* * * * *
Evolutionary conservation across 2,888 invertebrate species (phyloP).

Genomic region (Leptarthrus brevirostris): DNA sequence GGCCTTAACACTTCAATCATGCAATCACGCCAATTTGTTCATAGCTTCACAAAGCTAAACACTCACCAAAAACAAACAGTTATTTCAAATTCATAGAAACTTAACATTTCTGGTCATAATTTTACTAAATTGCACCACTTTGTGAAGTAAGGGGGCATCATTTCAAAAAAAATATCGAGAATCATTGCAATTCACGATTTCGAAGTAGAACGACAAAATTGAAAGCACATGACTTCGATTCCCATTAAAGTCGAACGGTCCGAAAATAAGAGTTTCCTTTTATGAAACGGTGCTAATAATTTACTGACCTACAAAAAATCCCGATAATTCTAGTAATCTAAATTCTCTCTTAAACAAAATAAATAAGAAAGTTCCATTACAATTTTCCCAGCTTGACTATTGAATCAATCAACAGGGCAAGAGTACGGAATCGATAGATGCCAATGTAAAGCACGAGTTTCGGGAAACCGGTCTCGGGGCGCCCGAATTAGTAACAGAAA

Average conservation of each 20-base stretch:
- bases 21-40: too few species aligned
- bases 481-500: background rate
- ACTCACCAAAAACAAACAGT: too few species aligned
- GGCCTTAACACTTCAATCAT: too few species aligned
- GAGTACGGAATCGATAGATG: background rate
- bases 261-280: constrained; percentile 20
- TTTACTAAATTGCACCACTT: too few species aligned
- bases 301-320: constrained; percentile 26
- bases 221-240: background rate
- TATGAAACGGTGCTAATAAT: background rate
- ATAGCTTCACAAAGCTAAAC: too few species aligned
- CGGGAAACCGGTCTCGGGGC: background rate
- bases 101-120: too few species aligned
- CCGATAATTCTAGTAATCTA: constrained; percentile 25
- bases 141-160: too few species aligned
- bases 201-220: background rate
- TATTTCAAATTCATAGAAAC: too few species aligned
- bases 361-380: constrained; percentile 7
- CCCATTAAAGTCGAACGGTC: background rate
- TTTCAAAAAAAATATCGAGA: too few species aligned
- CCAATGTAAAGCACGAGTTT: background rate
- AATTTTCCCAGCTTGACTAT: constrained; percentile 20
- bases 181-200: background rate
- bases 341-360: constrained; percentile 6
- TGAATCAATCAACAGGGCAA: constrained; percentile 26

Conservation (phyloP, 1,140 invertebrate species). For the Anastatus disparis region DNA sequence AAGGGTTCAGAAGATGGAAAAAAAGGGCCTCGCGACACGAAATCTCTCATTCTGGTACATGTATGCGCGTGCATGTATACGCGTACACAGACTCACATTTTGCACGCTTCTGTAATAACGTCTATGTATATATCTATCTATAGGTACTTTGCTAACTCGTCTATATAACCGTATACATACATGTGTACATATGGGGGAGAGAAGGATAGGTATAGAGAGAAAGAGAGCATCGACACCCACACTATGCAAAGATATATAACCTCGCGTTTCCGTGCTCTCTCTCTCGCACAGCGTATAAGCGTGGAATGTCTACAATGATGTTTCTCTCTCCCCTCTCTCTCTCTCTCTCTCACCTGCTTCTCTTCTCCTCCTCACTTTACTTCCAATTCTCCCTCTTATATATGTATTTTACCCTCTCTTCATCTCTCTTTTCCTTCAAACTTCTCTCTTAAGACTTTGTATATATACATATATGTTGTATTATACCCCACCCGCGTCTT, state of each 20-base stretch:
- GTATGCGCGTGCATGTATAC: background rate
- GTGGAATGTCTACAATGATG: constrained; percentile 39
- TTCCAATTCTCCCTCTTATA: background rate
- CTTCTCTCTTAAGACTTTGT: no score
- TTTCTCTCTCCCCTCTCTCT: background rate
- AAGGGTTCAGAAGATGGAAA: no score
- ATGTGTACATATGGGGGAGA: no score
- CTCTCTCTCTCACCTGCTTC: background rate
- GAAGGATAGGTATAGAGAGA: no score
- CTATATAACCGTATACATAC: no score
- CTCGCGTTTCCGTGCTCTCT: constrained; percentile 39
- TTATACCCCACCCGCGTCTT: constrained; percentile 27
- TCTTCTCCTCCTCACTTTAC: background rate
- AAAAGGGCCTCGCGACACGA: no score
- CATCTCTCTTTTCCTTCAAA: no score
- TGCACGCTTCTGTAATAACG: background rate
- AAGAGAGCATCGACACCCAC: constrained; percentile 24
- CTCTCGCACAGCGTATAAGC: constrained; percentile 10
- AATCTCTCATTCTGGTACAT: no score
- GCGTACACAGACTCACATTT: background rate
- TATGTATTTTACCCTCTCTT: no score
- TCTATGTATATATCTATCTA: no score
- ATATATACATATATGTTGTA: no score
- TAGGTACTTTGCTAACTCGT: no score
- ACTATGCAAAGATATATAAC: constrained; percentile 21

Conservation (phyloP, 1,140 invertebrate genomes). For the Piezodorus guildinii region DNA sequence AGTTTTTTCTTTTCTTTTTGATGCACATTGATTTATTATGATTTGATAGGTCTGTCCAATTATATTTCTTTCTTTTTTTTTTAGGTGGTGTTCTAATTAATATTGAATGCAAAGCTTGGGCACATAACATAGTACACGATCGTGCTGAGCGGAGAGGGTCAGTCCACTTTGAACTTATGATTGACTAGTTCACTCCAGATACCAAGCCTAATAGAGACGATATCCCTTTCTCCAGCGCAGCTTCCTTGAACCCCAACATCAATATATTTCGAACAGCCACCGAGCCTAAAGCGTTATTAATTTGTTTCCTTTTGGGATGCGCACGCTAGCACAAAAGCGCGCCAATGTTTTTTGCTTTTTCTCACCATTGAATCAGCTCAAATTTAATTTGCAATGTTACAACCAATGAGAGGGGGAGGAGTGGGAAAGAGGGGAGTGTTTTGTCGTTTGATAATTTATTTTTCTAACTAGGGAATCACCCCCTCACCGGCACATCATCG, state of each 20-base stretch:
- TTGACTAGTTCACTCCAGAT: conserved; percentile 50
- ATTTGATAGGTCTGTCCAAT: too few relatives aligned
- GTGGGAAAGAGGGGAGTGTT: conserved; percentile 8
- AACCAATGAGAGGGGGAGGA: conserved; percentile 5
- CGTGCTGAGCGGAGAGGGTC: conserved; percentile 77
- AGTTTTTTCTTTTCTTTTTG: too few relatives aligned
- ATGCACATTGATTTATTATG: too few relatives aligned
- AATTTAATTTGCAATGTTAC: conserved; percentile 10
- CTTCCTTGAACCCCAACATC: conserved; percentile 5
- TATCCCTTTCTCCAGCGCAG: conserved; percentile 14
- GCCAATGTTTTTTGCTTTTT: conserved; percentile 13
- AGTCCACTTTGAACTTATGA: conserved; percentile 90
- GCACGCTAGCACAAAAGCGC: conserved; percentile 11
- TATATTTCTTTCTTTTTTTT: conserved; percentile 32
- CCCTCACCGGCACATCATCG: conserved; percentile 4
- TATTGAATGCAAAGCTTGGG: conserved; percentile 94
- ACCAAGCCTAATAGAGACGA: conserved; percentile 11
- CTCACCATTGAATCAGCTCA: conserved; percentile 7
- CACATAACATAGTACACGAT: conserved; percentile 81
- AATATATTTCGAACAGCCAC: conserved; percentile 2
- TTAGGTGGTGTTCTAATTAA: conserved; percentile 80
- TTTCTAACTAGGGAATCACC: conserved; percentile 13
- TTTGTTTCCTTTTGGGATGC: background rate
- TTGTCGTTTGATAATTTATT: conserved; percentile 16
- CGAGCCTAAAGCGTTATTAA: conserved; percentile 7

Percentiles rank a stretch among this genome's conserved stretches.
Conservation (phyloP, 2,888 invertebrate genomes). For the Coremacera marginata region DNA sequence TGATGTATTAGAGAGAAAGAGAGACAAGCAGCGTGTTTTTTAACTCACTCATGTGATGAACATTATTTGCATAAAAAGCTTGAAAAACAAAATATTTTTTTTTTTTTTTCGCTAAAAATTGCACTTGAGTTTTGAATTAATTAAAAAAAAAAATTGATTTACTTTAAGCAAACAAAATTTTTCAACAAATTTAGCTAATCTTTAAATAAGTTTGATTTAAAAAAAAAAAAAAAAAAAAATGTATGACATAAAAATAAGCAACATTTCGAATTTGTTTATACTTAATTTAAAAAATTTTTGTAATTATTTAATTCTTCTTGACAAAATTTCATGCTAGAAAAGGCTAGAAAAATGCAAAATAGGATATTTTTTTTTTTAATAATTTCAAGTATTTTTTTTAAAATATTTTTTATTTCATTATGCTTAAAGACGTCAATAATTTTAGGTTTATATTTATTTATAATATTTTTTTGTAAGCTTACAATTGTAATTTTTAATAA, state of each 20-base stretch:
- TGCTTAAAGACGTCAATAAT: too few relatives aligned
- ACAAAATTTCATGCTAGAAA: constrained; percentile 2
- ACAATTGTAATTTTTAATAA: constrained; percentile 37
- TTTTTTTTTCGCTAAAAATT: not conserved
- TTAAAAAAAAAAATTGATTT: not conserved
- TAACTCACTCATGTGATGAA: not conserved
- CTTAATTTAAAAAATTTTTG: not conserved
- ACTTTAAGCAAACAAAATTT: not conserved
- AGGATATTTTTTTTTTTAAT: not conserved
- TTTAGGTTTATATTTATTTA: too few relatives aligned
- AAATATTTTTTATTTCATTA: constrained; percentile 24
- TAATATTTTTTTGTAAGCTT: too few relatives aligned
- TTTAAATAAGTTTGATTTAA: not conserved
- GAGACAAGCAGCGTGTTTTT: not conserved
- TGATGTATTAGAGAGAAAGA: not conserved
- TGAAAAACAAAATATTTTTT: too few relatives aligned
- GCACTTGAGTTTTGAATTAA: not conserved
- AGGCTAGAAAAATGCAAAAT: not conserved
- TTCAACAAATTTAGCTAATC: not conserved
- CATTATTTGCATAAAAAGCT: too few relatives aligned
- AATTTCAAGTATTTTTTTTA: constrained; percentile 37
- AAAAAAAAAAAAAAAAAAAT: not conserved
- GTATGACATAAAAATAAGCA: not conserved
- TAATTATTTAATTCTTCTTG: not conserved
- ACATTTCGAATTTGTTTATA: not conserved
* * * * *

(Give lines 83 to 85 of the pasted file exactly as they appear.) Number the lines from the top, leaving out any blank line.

- TGCTTAAAGACGTCAATAAT: too few relatives aligned
- ACAAAATTTCATGCTAGAAA: constrained; percentile 2
- ACAATTGTAATTTTTAATAA: constrained; percentile 37